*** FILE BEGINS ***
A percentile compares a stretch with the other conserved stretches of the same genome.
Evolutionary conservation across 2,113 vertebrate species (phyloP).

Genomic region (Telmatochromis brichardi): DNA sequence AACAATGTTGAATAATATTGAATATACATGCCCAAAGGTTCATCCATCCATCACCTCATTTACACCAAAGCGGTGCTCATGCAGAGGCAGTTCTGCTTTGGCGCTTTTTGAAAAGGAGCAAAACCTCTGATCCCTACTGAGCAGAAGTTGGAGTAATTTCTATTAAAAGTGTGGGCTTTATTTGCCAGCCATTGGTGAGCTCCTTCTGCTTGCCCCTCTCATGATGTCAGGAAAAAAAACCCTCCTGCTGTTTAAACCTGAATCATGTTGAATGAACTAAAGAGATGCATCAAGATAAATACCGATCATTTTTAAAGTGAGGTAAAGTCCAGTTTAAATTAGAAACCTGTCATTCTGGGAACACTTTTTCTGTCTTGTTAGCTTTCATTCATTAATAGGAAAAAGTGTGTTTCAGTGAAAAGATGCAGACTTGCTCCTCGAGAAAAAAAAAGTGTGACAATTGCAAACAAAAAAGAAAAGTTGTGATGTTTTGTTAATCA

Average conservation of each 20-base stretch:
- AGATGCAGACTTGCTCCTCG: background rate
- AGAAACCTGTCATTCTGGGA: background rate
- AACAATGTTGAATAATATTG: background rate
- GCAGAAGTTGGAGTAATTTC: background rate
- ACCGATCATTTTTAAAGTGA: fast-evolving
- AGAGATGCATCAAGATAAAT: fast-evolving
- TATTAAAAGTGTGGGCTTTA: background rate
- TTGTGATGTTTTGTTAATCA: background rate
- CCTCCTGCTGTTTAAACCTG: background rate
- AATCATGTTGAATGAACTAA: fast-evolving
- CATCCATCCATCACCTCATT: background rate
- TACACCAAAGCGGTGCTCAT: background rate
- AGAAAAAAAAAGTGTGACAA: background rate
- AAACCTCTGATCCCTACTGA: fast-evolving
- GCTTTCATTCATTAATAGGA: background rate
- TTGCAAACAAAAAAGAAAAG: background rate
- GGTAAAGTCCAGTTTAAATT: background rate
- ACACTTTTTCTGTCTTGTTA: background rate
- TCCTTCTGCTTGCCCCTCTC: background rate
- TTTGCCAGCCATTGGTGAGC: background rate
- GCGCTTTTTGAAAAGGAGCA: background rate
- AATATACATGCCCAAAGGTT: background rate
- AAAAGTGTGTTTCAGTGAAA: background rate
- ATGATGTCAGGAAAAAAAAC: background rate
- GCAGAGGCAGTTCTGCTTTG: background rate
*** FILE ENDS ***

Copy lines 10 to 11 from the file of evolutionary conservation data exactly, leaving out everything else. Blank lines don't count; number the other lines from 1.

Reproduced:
- AGAGATGCATCAAGATAAAT: fast-evolving
- TATTAAAAGTGTGGGCTTTA: background rate